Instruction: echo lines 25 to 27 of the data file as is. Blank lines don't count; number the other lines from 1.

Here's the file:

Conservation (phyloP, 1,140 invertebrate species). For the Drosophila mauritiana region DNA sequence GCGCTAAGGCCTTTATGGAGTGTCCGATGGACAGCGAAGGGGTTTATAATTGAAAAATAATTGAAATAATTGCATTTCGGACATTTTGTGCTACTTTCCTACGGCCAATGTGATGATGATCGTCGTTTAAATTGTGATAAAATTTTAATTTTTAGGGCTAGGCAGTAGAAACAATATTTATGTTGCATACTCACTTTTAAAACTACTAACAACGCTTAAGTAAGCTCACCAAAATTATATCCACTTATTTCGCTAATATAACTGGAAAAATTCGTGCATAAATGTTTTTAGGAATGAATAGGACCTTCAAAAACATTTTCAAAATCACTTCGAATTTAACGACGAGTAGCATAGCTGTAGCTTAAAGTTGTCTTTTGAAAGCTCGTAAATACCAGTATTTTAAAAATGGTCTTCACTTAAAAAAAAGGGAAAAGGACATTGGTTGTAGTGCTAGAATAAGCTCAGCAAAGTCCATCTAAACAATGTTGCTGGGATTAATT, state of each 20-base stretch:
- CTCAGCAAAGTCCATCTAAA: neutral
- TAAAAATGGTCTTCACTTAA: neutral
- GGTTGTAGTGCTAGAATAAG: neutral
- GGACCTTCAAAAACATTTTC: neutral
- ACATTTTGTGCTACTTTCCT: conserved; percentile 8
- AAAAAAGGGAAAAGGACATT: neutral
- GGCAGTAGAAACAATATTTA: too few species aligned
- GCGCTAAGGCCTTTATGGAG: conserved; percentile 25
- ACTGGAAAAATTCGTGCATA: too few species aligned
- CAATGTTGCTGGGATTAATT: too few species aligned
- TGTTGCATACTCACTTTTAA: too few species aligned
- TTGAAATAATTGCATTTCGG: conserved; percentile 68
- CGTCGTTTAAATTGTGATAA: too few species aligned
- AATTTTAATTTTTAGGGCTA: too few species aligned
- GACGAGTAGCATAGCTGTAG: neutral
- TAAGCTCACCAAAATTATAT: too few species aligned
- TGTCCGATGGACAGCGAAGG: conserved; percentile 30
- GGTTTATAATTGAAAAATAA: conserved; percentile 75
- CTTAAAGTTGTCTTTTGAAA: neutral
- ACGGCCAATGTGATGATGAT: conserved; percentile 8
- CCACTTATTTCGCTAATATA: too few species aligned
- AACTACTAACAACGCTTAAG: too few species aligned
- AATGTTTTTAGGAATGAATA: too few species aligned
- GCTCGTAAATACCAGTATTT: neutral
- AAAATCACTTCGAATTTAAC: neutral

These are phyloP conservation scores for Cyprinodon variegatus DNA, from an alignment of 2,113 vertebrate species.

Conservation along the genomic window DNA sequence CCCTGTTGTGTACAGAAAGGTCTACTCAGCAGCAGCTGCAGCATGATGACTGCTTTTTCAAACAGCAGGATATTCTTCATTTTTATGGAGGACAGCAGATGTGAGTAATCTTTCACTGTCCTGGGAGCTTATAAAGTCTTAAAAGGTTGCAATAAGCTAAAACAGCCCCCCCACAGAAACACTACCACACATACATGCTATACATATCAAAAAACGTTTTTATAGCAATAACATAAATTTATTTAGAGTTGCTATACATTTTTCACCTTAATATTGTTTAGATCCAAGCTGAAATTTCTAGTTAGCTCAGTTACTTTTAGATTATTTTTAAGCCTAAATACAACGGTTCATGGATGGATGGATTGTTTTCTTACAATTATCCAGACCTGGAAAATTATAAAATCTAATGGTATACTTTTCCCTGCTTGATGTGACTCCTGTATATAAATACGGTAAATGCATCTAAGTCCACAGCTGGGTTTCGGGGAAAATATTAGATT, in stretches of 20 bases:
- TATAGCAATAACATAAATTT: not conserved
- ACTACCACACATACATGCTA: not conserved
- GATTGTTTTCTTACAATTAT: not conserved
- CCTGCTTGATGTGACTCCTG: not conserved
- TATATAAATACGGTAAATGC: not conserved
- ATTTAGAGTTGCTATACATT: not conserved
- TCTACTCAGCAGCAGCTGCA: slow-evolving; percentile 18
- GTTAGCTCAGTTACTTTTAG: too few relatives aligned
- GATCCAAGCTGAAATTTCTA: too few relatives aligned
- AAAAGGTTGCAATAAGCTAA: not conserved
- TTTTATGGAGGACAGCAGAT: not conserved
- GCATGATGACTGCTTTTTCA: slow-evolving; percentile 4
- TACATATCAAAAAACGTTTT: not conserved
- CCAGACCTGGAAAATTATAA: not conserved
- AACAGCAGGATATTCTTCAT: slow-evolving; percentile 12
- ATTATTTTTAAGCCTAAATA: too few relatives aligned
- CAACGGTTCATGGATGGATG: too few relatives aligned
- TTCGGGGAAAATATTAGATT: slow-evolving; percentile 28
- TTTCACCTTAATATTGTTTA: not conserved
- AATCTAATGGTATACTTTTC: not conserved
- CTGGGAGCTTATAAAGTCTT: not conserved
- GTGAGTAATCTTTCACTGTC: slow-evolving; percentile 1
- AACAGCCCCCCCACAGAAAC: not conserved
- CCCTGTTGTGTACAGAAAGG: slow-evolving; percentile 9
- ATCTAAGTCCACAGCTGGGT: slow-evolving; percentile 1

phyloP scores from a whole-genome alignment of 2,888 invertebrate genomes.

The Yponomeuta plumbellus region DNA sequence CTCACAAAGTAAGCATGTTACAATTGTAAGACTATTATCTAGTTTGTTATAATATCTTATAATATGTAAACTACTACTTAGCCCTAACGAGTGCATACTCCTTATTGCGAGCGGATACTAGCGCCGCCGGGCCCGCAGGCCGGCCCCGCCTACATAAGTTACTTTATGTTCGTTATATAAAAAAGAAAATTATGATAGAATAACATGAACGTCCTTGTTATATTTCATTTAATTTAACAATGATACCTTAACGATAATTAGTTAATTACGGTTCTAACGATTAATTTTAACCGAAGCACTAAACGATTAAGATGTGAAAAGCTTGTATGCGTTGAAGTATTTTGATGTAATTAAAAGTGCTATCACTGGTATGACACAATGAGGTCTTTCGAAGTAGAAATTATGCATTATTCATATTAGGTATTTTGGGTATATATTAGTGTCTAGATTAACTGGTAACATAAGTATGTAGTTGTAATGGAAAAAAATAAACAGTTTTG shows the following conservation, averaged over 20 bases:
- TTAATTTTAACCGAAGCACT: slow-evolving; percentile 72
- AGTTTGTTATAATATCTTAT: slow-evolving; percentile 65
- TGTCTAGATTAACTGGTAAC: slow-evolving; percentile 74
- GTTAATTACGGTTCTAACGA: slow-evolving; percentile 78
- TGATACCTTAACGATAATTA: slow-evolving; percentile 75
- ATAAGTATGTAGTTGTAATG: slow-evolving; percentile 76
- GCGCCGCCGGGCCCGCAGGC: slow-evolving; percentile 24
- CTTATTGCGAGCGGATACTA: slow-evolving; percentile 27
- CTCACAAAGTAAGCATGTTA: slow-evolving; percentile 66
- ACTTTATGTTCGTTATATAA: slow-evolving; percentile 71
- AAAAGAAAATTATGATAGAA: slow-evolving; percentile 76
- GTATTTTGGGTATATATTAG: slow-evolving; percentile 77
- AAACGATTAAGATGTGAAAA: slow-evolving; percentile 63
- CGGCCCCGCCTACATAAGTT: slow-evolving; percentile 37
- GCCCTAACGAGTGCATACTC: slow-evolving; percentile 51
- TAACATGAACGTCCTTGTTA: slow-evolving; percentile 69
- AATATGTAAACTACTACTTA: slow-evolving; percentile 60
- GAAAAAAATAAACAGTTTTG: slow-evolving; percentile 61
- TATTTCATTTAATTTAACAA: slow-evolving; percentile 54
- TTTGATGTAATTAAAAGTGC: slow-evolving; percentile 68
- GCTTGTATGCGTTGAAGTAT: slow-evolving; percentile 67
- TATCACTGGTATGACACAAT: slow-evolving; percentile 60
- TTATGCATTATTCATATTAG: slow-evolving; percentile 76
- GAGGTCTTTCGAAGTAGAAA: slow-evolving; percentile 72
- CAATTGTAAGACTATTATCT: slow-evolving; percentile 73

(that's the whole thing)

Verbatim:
- GCTCGTAAATACCAGTATTT: neutral
- AAAATCACTTCGAATTTAAC: neutral

These are phyloP conservation scores for Cyprinodon variegatus DNA, from an alignment of 2,113 vertebrate species.